ESA astronaut Andreas Mogensen flew to the International Space Station as flight engineer of the Soyuz TMA-18M. He sat to the left of cosmonaut commander Sergei Volkov and acted as second in command providing information to Sergei during the six-hour flight to the Space Station. To the right was Kazakh cosmonaut Aidyn Aimbetov.
Most astronauts live and work on the International Space Station with their Soyuz attached that acts as a lifeboat in case of emergency. When their mission is finished they return to Earth in the same spacecraft that bought them to space.
Each Soyuz, as all spacecraft, are designed to work for a certain period of time and come with a space warranty guaranteeing their correct functioning. In the harsh environment of space, radiation, vacuum, mini-meteorites and large temperature differences push all equipment to its limits.
In 2015, two astronauts stayed on the Space Station for almost a whole year, more than their Soyuz ferry can safely stay in space. Mikhail Korniyenko and Scott Kelly needed a replacement Soyuz to return to Earth safely after their marathon stay.
Andreas’s mission replaced the Soyuz TMA-16M that flew Mikhail and Scott to the International Space Station on 27 March 2015.
When Andreas’s iriss mission was over he returned in the Soyuz TMA-16M with commander Gennady Padalka and Aidyn Aimbetov, flying under a different commander from his outbound flight on the TMA-18M. Sergei will return to Earth with Mikhail and Scott in Spring 2016.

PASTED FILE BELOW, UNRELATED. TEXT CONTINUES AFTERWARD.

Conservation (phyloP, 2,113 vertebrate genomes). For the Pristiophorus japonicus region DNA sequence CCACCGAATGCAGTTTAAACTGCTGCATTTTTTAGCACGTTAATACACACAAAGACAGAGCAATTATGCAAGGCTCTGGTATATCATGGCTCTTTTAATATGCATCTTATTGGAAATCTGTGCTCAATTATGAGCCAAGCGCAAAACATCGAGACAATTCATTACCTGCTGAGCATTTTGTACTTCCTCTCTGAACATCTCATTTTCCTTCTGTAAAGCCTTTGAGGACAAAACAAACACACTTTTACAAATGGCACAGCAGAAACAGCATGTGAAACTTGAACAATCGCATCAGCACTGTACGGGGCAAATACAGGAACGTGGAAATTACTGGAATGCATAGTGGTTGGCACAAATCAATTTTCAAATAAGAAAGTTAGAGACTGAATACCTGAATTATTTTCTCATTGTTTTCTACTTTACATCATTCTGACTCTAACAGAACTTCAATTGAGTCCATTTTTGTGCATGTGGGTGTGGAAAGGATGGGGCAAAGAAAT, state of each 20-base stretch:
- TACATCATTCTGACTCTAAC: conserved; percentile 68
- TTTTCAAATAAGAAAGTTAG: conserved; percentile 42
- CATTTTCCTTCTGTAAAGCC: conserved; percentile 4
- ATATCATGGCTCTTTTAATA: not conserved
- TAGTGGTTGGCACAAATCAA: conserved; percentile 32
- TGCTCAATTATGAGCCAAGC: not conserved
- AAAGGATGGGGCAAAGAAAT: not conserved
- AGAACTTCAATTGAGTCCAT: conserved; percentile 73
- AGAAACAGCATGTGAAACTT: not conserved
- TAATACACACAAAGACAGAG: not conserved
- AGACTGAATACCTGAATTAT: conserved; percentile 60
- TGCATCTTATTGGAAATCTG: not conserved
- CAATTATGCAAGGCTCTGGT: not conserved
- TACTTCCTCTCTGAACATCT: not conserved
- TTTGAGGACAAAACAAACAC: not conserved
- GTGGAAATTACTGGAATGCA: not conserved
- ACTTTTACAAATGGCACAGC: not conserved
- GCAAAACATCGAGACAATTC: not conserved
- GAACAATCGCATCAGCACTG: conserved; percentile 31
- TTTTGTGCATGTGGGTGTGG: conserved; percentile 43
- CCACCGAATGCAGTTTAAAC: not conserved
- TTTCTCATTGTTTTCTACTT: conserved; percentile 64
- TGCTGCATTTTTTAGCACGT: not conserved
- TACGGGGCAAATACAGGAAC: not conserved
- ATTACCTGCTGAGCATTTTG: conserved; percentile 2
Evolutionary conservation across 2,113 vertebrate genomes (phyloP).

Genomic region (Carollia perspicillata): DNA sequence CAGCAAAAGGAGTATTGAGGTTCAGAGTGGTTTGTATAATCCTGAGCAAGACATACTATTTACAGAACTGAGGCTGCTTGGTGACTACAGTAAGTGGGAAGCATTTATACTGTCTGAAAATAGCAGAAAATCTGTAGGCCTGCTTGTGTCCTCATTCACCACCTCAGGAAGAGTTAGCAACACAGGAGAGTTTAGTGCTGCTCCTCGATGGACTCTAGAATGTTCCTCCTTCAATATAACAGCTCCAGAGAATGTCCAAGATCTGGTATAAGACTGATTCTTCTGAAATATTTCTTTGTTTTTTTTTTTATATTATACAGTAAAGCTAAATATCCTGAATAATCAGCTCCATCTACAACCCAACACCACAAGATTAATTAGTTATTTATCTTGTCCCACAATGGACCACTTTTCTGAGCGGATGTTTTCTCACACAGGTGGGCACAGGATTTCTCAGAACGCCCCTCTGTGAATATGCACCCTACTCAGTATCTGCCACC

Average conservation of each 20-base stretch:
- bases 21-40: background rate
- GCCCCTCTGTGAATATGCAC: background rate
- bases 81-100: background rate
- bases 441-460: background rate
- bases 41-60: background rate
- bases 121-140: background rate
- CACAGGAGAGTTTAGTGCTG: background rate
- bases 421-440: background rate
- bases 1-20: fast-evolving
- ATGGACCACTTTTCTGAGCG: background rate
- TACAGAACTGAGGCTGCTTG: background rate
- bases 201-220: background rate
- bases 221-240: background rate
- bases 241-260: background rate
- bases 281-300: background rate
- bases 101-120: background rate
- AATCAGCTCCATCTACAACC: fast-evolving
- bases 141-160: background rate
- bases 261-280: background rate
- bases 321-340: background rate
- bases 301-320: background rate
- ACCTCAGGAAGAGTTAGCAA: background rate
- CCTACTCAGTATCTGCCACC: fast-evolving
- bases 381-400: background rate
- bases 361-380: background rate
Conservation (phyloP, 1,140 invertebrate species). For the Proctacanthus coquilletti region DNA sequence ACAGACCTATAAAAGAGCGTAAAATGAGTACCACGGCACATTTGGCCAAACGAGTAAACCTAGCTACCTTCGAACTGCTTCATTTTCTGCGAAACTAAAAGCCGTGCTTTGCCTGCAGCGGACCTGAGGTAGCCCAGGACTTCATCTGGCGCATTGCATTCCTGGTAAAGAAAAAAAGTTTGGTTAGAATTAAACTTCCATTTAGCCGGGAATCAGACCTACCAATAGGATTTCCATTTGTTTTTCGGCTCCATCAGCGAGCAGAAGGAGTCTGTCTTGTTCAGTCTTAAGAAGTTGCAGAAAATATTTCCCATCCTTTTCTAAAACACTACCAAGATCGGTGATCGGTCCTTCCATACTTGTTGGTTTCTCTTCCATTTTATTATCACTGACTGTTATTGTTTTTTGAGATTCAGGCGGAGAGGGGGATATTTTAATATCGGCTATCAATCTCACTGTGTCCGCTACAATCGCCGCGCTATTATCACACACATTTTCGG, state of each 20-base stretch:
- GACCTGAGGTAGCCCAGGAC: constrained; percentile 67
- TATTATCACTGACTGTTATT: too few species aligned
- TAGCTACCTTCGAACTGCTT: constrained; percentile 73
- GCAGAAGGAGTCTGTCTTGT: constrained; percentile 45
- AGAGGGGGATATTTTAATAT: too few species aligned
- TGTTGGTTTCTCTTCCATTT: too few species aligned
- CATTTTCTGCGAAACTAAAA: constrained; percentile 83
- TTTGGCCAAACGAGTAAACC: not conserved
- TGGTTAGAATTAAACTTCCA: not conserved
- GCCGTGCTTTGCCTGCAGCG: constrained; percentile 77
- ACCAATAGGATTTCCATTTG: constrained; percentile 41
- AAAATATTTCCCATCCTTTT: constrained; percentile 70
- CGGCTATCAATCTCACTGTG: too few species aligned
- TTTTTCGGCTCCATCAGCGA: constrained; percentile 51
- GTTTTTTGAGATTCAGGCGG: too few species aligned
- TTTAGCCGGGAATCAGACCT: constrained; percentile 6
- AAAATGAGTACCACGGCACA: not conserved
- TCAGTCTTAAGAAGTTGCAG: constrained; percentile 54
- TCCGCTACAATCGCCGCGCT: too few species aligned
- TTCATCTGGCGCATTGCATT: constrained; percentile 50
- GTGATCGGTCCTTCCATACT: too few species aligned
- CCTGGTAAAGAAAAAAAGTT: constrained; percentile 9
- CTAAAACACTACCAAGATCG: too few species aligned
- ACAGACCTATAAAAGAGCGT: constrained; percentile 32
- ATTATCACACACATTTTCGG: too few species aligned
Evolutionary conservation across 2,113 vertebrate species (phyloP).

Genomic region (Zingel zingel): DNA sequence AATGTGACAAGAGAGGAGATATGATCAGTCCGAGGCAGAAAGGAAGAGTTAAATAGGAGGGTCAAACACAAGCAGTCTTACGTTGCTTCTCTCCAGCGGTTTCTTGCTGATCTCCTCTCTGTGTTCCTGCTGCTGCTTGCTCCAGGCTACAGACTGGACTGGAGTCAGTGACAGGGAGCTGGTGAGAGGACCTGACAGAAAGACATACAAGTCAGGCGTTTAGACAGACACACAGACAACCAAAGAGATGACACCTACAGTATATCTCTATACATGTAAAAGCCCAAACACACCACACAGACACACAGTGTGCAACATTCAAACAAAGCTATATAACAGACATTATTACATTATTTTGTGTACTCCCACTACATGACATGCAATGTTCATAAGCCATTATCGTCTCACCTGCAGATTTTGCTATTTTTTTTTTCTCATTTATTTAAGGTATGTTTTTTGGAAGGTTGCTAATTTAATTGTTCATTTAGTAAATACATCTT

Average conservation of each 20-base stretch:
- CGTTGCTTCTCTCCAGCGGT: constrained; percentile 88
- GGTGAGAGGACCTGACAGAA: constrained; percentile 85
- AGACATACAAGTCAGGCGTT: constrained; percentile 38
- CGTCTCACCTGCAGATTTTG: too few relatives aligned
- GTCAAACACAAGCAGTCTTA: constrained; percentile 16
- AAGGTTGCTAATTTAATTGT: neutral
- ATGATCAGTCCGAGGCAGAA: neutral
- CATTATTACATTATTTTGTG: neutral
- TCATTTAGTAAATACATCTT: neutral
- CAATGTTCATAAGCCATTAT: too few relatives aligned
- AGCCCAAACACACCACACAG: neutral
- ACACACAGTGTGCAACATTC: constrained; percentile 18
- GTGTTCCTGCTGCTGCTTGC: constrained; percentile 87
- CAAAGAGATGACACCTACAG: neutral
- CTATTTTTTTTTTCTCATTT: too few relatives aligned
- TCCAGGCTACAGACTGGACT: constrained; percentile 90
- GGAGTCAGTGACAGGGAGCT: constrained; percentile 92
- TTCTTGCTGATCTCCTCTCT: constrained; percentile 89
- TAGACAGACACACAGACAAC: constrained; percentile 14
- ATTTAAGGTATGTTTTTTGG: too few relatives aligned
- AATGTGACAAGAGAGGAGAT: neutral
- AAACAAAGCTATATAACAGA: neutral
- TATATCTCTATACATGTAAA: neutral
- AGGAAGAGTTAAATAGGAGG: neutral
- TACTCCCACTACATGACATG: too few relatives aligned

A tailored spacecraft
Each Soyuz has custom-made seats that are moulded to the astronaut’s body to be as comfortable and safe as possible, absorbing the vibrations during take off and shocks of landing.
One of the first tasks for the Soyuz commanders after arrival was to swap the astronaut’s seat-liners to their new ferry.
Andreas was second-in-command for the return flight sitting to the left of his new commander as on the outbound journey to space.
As his mission was short Andreas did not need to readapt to Earth’s gravity and returned to his homebase at ESA’s astronaut centre in Cologne, Germany, from the landing site in Kazakhstan.
Last update: 25 November 2015